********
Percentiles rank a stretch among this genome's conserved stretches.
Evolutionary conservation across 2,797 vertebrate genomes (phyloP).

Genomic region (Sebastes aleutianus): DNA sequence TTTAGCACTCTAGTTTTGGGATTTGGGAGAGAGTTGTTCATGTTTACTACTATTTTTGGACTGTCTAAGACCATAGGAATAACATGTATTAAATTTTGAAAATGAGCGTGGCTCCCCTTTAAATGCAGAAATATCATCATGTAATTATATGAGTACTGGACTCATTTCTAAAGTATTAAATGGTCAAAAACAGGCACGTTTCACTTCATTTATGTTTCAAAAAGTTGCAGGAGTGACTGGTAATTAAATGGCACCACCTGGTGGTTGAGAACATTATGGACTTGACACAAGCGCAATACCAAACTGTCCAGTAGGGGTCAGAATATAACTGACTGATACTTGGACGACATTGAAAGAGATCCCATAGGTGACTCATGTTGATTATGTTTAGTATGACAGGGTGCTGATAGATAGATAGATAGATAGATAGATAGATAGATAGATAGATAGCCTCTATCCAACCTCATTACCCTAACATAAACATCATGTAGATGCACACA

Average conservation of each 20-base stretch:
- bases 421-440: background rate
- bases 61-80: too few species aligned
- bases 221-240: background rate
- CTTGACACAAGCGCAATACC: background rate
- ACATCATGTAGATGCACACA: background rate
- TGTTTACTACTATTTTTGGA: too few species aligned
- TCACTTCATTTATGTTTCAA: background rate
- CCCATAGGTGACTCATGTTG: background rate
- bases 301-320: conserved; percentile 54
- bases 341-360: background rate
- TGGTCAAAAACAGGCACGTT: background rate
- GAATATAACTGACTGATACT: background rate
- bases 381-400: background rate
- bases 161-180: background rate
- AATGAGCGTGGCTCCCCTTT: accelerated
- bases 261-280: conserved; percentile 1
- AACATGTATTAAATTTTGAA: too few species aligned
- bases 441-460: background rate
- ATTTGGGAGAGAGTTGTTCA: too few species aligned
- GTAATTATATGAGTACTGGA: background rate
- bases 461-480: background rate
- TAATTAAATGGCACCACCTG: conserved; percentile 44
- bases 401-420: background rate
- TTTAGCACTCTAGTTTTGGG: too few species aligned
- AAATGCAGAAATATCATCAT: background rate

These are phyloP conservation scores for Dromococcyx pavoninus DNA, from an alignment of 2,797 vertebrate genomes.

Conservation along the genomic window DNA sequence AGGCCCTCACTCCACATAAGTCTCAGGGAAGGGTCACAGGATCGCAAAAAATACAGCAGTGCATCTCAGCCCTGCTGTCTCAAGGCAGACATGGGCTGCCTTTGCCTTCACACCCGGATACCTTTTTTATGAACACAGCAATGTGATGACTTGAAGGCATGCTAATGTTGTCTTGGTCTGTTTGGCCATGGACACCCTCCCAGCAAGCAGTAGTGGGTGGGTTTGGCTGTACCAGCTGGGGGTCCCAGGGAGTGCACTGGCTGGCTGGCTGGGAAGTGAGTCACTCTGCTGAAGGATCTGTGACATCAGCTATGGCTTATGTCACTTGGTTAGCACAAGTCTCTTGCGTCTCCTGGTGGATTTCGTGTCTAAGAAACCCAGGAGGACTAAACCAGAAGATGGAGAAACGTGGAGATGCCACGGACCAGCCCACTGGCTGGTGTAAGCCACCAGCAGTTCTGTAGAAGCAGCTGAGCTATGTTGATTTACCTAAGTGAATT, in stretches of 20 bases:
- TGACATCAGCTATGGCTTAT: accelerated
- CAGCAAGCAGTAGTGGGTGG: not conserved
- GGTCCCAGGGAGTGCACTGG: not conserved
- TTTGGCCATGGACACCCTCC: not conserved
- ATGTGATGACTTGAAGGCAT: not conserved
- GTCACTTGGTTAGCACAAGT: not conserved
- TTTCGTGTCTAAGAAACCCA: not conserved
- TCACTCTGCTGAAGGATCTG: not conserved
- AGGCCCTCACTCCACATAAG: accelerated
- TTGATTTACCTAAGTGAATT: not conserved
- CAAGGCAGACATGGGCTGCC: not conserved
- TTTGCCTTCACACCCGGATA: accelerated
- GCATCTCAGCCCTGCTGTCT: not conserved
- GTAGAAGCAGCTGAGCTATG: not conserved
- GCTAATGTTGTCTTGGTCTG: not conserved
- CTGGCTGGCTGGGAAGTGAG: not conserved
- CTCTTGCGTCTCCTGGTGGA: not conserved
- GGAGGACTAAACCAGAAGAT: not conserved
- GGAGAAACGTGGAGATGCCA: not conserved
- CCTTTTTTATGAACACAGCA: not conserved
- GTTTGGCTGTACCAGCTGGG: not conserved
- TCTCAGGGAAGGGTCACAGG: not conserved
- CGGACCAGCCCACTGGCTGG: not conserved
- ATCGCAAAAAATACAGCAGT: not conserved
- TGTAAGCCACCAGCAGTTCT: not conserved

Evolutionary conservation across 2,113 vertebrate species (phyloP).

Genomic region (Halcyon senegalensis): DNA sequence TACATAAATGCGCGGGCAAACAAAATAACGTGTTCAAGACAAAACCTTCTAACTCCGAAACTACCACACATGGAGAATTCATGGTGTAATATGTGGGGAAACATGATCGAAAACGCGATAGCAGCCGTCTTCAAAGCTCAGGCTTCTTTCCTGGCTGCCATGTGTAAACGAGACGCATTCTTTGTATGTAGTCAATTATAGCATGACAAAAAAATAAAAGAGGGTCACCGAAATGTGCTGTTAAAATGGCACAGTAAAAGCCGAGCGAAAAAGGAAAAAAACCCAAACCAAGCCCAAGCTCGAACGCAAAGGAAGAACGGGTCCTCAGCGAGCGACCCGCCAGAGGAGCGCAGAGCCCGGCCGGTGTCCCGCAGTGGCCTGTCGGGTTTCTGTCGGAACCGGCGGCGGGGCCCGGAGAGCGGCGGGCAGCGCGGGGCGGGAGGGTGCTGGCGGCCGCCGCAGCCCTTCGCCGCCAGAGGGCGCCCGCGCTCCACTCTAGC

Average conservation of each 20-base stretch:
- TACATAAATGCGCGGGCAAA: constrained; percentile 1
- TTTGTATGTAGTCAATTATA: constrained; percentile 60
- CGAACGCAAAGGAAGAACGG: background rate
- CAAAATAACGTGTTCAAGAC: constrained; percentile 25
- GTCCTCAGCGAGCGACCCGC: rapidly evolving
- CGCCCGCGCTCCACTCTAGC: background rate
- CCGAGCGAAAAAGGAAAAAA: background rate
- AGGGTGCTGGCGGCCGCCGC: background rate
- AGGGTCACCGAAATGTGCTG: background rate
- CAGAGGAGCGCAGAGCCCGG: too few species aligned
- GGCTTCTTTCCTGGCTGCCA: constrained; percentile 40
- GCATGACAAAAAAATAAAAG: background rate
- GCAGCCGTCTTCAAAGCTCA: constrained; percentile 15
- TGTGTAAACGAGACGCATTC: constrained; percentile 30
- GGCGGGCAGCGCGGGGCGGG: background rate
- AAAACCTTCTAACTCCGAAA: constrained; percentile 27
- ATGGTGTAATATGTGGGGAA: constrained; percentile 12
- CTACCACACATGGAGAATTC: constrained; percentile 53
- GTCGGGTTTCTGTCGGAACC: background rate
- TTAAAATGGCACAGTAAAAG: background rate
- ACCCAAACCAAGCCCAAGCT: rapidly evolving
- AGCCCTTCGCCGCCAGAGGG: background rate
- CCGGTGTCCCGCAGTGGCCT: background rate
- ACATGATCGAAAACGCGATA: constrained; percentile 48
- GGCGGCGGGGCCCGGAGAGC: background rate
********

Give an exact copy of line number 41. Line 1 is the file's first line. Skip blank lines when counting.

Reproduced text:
- TTGATTTACCTAAGTGAATT: not conserved